Dave: Yeah, so, we expected—I can’t remember the exact ratio for Kickstarter. Typically, it’s like 60% of people who fund your project will be people you know and 40% will be people who come through the site, you don’t know. We found for this project—it was kind of a unique project; it was a little different than most of the things on Kickstarter. I’m pretty sure everyone that pledged was somebody that we knew. And so we just posted it on Facebook, posted on Twitter, just texted a bunch of people—just kind of reached out to everybody in our network. Which was fun.

Part of me was “Oh, I’m just hitting them up for money,” but I found that people were like fired up about this. People were like “Yes, twenty-five bucks, here you go, man.” Because I think people—people want to see their peers succeed. It kind of makes the impossible possible for them, so I think I was kind of doing it for all my network so they would see “Okay, writing a book is totally possible.” I have friends now that I talk to like “You wrote a book? If you wrote a book, I can write a book too!” So it’s like people are seeing—I think people want others to do well. There was people giving like four hundred and fifty bucks to this thing, just because they really wanted to see it happen. So that was pretty cool.

And that whole time, it was basically just building a lot of momentum for the time the book launched. and so, when the book launched, we had like—we gave our Kickstarter early access to it to read it an all that, and I think we have like sixty five-star reviews or something crazy like that in the first forty-eight hours, just from people that had read it. And we didn’t tell them to write sweet reviews, we just told them to go on there, leave an honest review, and everyone was just loving it. So it was pretty cool, all the pre work set us up for a great launch on Amazon and ended up getting us on some best seller lists. I think we were number on travel, which was pretty sweet, and number two in business.

So it was just a fun experience, overall, and I think it really tied us in with a lot of people in our lives that we hadn’t been connected to in the past, hadn’t talked to in a while, and now they’re following us and they’re up to date in our lives. So that’s pretty cool.

Zephan: That’s very cool. So it sounds like a really good way to create an audience out of nothing, and to find more people that wouldn’t have otherwise know what you were up to or would have learned from you.

Dave: Totally.

Zephan: So it sounds like a really cool option there. Now, so you’ve got the business, you’ve published a book, you’ve got the traveling down, you’ve seen parts of the world. Where—I’m careful in asking this question—where does the meaning and purpose come in for you? Because I think a lot of the reasons why we do this stuff is because we’re so dissatisfied with how our life was a couple years ago. So what is it right now that’s really lighting you up and how are you proceeding now that you’ve done so many amazing things? It’s kind of like you’ve set the bar up here, and it’s like What do you do when you’ve already reached this point? How do you—this is the ceiling of it. How do you go further and keep enjoying stuff and keep going?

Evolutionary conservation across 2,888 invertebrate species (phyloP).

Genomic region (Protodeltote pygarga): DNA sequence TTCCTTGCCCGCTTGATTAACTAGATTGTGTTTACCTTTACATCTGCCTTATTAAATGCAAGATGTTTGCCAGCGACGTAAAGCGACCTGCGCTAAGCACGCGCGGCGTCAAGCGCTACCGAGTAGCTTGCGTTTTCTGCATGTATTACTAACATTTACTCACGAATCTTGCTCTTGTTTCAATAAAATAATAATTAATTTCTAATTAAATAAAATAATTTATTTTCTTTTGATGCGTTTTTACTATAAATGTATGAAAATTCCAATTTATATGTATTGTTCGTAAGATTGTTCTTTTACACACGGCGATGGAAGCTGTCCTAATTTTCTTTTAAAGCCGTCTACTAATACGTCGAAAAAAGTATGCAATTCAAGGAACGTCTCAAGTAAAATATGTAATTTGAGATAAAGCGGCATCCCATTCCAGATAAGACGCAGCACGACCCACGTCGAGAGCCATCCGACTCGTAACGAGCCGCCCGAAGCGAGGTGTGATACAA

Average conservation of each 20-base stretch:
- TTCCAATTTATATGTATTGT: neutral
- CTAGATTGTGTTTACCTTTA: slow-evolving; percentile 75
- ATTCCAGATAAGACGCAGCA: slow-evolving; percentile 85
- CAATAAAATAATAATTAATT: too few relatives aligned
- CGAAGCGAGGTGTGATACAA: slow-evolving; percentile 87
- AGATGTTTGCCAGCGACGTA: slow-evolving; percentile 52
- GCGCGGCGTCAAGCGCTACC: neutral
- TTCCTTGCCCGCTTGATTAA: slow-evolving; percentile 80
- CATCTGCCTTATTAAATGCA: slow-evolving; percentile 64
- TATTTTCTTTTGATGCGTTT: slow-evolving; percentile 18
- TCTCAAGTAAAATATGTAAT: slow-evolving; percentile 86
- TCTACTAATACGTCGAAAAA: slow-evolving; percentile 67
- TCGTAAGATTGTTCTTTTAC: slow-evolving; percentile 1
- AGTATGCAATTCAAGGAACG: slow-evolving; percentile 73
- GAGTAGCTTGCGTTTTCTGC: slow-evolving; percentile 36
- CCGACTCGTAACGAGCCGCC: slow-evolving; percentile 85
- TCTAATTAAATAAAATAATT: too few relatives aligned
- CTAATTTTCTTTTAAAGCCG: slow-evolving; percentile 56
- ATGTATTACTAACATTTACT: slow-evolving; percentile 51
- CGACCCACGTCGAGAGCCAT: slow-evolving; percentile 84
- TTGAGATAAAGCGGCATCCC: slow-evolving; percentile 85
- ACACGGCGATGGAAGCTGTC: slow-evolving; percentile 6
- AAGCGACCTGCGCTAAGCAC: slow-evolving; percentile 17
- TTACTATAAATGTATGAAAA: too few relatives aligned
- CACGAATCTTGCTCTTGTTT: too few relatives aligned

Dave: Yeah. Yeah, yeah! I think when I look back at the last couple of years, it’s been a really hard journey, and I think it’s just tough breaking into something new. I think a lot of when I left my job and became an entrepreneur, I decided it was gonna be easy. I was like “oh, I read some books and I can be the entrepreneurial one of all my friends,” and all of that. I found out really quickly that I wasn’t the person yet that could start a business and there was a lot of how I viewed the world and how I viewed myself—just a lot of limitations I put on myself. So there was a lot of rewiring. And I didn’t really have—I wouldn’t even say now, I don’t really have kind coach or mentor in that that’s really helped me in that. It’s been a community and friends and different people on like as courses I’ve taken.

But I look back at that and I’m like “Man, I wish I had had more help in that, and I wish I had someone more come in and help me through that process.” And so, now, really what we focus on—I kinda got the two businesses now. There’s Market Results, which is a digital marketing consulting business. We work with small businesses and help them take care of their Facebook advertising and their AdWords management and their search engine optimization. That’s kind of the main business and how we got all into this.

But really, I think the reason we did that was because we wanted to start the 6K Success Program, which is, I think, what I get really fired up about. And that’s basically teaching others how to do the exact business that we started. So we kind go through, we document all the different aspects of market results and how do we find our clients, how do we—what are the proposals we send out, how to we take payment, how do we do all those things that’s creating this online profitable business for us. And then we kinda—we made a video course out of it and opened up this online program that’s a really awesome community of people who just want some help, and that gets me excited. And that was really birthed, I think, out of that notecard on the plane that one day where I said I want to equip aspiring entrepreneurs to do meaningful work and live fulfilling lives.